Saturday, January 21, 2012

Bricks, Ice, and Stories

Thursday night's snowfall was enough to make walking dangerous yesterday morning. I was hanging around in my bathrobe yesterday morning, drinking tea and looking out the window, when I saw an older man with a cane struggling on our brick sidewalk. He was stuck, unable to move in any direction. Doomed. As I watched in horror, he began rapidly shuffling backwards — out of control on a slippery patch — and then his feet flew up and he fell.

I realized for the umpteenth time that it's not smart to spend half the day in bare feet and a bathrobe. I watched uselessly while my husband raced outside, helped him up, found his eyeglasses, made sure he was okay, and escorted him back to his door. From now on (or at least until the sidewalks are dry) I'm getting dressed as soon as I'm up.

I love Boston's brick sidewalks unless we have snow. It doesn't matter how well they are shoveled because, as nearby snow piles thaw and refreeze, the bricks are recovered with a thin layer of ice that you can barely see and weren't expecting. Whoever shoveled our sidewalk yesterday also scattered ice-melt, but it takes a ton of it to really do the job. So when there's snow on the ground, I usually walk in the street, or on the Comm. Ave. Mall's asphalt, or any street with long stretches of concrete pavement. I avoid Charles Street. If Marlborough Street is bad, Beacon Hill is a nightmare.

One of the first stories I heard about Back Bay, when I moved here shortly after the Civil War, explained why some townhouses on Marlborough Street have brick sidewalks instead of cement. I was told that, when the city decided to replace the old brick sidewalks, certain Back Bay matrons "chained themselves to their fences" in the manner of the Suffragettes, to keep their bricks from being torn up. I never heard exactly when this was supposed to have happened, but if the Suffragettes were still in the collective memory, I imagine it had to be no later than the early 1930s. since women got the vote in 1920.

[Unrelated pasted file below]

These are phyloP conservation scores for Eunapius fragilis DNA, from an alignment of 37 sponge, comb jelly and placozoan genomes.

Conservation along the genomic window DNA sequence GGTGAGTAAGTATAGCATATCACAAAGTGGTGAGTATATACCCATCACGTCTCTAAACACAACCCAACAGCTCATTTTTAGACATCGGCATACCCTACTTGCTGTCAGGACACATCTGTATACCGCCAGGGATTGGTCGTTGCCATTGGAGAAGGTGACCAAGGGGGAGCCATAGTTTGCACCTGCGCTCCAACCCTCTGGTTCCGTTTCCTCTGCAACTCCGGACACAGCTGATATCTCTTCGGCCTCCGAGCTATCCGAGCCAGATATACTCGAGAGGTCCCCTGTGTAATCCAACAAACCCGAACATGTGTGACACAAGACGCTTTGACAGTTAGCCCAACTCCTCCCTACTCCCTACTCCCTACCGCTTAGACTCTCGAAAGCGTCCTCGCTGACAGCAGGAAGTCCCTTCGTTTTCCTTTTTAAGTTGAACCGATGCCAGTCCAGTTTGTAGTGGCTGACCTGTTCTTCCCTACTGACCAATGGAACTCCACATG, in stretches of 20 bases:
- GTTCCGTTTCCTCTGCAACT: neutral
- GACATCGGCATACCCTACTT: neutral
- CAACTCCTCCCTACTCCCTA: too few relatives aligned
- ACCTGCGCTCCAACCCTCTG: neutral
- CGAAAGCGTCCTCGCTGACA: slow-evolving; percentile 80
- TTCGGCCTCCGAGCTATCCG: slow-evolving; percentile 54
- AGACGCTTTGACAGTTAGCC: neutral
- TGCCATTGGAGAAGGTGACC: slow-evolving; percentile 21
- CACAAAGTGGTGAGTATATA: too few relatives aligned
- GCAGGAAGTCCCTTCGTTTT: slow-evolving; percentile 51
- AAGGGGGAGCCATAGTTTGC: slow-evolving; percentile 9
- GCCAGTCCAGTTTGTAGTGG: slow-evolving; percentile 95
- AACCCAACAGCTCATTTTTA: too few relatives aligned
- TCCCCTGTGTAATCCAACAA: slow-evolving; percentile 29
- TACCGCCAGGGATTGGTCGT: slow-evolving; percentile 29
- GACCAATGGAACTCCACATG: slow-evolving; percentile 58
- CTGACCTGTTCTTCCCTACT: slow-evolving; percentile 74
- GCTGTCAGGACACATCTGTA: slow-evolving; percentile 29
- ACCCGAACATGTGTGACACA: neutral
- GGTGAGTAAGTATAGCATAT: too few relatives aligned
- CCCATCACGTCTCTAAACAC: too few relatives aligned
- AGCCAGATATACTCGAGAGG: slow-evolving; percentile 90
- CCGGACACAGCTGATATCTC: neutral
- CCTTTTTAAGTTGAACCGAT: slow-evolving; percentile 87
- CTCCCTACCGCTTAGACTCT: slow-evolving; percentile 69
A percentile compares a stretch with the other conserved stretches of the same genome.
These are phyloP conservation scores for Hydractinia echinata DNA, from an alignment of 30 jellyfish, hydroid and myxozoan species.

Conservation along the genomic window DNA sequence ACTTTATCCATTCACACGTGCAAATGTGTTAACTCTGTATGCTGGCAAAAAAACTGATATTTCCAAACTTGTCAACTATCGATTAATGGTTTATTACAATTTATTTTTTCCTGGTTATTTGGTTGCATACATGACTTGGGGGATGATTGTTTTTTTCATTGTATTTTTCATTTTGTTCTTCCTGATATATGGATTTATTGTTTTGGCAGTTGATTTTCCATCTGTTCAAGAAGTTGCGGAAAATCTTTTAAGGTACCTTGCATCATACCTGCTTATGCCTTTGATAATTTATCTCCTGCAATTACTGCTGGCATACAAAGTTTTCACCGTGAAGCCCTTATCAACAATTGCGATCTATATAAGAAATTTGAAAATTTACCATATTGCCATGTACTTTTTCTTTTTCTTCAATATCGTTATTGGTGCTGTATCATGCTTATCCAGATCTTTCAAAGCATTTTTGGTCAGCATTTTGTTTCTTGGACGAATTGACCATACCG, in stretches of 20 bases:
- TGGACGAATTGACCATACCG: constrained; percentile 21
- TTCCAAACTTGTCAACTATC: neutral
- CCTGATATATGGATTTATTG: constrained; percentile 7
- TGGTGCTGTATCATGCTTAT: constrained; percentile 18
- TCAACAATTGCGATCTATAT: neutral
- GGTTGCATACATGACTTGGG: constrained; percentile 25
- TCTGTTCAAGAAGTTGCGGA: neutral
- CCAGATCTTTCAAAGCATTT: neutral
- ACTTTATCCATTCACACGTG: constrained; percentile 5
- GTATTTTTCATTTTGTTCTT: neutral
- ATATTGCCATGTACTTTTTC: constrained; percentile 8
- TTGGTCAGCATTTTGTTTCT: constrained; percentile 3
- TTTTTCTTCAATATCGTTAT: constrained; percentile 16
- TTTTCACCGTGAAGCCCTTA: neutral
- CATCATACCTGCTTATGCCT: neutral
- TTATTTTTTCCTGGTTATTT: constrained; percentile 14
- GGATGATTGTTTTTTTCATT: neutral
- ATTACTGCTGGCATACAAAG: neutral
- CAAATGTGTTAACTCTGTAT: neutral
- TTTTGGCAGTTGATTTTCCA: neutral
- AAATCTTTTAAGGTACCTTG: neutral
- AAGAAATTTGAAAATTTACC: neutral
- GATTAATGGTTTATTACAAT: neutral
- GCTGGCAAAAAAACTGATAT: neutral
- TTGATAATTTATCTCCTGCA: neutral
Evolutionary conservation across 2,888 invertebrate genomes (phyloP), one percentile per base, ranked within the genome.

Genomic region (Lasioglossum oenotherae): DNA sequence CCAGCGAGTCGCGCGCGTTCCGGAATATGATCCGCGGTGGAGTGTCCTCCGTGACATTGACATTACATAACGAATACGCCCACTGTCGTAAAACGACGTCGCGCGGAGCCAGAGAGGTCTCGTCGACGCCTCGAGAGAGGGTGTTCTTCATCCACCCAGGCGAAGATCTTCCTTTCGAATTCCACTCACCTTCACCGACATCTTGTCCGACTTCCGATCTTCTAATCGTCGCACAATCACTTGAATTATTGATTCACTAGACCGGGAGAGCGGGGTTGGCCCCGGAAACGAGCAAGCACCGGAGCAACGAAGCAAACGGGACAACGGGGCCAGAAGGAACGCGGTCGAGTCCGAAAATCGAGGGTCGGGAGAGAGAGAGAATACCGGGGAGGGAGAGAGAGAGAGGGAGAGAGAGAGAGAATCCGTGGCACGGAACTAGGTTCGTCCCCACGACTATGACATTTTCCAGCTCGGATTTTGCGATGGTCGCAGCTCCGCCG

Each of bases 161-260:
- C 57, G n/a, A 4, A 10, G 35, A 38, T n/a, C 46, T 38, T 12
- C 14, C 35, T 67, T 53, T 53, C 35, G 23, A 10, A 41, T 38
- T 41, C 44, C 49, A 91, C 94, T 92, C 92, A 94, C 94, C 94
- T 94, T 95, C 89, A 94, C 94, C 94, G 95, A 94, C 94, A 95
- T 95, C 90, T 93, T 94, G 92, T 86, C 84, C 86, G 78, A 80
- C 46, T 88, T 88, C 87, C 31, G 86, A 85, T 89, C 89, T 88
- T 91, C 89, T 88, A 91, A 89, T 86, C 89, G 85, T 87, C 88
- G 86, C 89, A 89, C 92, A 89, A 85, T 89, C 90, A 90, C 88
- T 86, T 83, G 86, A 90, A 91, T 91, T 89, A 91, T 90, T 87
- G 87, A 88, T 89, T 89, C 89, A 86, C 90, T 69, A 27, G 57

Anyway, according to this story, brick-replacement happened piecemeal, with cement going in wherever there were rooming houses, apartment buildings, and oblivious homeowners. And now we can easily tell which houses once had plucky, brick-loving, preservationist occupants.

I have no idea if it's true, but it's a wonderful story even if it's apocryphal. I thought I might have read about it in Bainbridge Bunting or The Proper Bostonians (my Bible, of course). But it doesn't appear in either place.

There's slippery brick under that snow and that cute bicycle.

It's been snowing all day, and as I write this the sidewalks are covered in white — along with everything else — and it's beautiful. For the moment at least.... Stay vertical!

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